Standing Mortgage

AAA

DEFINITION of 'Standing Mortgage'

In contrast with a normal mortgage, standing mortgages are a form of interest-only loan. They have no amortization of principal during the life of the loan, but amortize fully at the end of the term.

INVESTOPEDIA EXPLAINS 'Standing Mortgage'

In a standing mortgage, the principal of the loan is fully paid at maturity in a balloon payment. Standing mortgage function in contrast to level-payment amortization notes which allocate some of each payment to principal throughout the entire mortgage term.

RELATED TERMS
  1. Amortization

    1. The paying off of debt in regular installments over a period ...
  2. Amortization Schedule

    A complete schedule of periodic blended loan payments, showing ...
  3. Mortgage

    A debt instrument, secured by the collateral of specified real ...
  4. Lender

    Someone who makes funds available to another with the expectation ...
  5. Credit

    1. A contractual agreement in which a borrower receives something ...
  6. Bank

    A financial institution licensed as a receiver of deposits. There ...
RELATED FAQS
  1. What is the utility function and how is it calculated?

    In economics, utility function is an important concept that measures preferences over a set of goods and services. Utility ... Read Full Answer >>
  2. How can I use a regression to see the correlation between prices and interest rates?

    In statistics, regression analysis is a widely used technique to uncover relationships among variables and determine whether ... Read Full Answer >>
  3. What is the difference between "closed end credit" and a "line of credit?"

    Depending on the need, an individual or business may take out a form of credit that is either open- or closed-ended. While ... Read Full Answer >>
  4. In what instances does a business use closed end credit?

    The most common types of closed-end credit used by both businesses and individuals are mortgages and auto loans. Businesses ... Read Full Answer >>
  5. What are the long-term effects of delinquent accounts?

    Delinquency occurs when borrowers fail to make payments on their loans. All loan borrowers should do their best to avoid ... Read Full Answer >>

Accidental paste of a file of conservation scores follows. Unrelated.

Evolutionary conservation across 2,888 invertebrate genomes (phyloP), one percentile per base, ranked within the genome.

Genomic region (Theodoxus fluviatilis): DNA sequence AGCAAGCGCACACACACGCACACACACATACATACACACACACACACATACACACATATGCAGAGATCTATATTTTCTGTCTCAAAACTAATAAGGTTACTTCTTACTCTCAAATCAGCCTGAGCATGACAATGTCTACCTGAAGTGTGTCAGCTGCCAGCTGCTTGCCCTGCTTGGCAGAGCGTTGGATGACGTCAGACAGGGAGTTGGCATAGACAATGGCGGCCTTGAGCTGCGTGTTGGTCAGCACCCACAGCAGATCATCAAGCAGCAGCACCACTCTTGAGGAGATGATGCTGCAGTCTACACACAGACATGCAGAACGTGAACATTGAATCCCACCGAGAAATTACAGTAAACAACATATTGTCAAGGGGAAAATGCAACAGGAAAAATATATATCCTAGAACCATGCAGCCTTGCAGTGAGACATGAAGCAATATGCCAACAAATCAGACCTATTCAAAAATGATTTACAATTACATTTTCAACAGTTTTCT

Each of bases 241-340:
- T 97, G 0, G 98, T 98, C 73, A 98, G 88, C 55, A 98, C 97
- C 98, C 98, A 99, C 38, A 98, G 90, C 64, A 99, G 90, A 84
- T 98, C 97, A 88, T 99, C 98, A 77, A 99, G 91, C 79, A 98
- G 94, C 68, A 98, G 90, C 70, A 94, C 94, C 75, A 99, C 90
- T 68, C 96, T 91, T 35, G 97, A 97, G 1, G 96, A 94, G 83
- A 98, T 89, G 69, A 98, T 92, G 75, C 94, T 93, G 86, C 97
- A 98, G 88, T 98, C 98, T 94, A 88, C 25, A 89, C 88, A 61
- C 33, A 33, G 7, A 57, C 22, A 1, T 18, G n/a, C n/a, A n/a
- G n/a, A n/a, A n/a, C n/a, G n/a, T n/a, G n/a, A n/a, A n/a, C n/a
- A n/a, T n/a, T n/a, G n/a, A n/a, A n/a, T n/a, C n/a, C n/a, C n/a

6. How was the American Dream impacted by the housing market collapse in 2008?

    The American Dream was seriously damaged by the housing market collapse in 2008. In many ways, the American Dream is a self-fulfilling ... Read Full Answer >>
Related Articles
  1. Credit & Loans

    4 Steps To Attaining A Mortgage

    It starts with knowing your choices as well as your price range. We show you how to get there.
  2. Credit & Loans

    Mortgages: Fixed-Rate Versus Adjustable-Rate

    Both of these have advantages and disadvantages depending on your financial needs and prospects.
  3. Credit & Loans

    Mortgage Points: What's The Point?

    Learn how to pay less for your home in the long run, or save in the short run.
  4. Personal Finance

    Understanding Your Mortgage

    We walk through the steps needed to secure the best loan to finance the purchase of your home.
  5. Budgeting

    Mortgages: How Much Can You Afford?

    Answering this means number-crunching as well as factoring in other considerations and expenses.
  6. Credit & Loans

    Understanding The Mortgage Payment Structure

    We explain the calculation and payment process as well as the amortization schedule of home loans.
  7. Home & Auto

    Are Home Inspections Worth It? - Price vs. Value

    If you’re wondering whether home inspection is worth the investment, the following information will help you decide.
  8. Economics

    What's a Centrally Planned Economy?

    A centrally planned economy is one where the government controls the country’s supply and demand of goods and services.
  9. Economics

    What are Barriers to Entry?

    A barrier to entry is any obstacle that restricts or impedes a company’s efforts to enter an industry.
  10. Mutual Funds & ETFs

    ETF Analysis: SPDR S&P 500 Trust

    Find out more about the SPDR S&P 500 ETF Trust, the characteristics of the exchange traded fund and the suitability of investing in the fund.

You May Also Like

Hot Definitions
  1. Dog And Pony Show

    A colloquial term that generally refers to a presentation or seminar to market new products or services to potential buyers.
  2. Topless Meeting

    A meeting in which participants are not allowed to use laptops. A topless meeting organizer can also ban the use of smartphones, ...
  3. Hedging Transaction

    A type of transaction that limits investment risk with the use of derivatives, such as options and futures contracts. Hedging ...
  4. Bogey

    A buzzword that refers to a benchmark used to evaluate a fund's performance. The benchmark is an index that reflects the ...
  5. Xetra

    An all-electronic trading system based in Frankfurt, Germany. Launched in 1997 and operated by the Deutsche Börse, the Xetra ...
  6. Nuncupative Will

    A verbal will that must have two witnesses and can only deal with the distribution of personal property. A nuncupative will ...
Trading Center
×

You are using adblocking software

Want access to all of Investopedia? Add us to your “whitelist”
so you'll never miss a feature!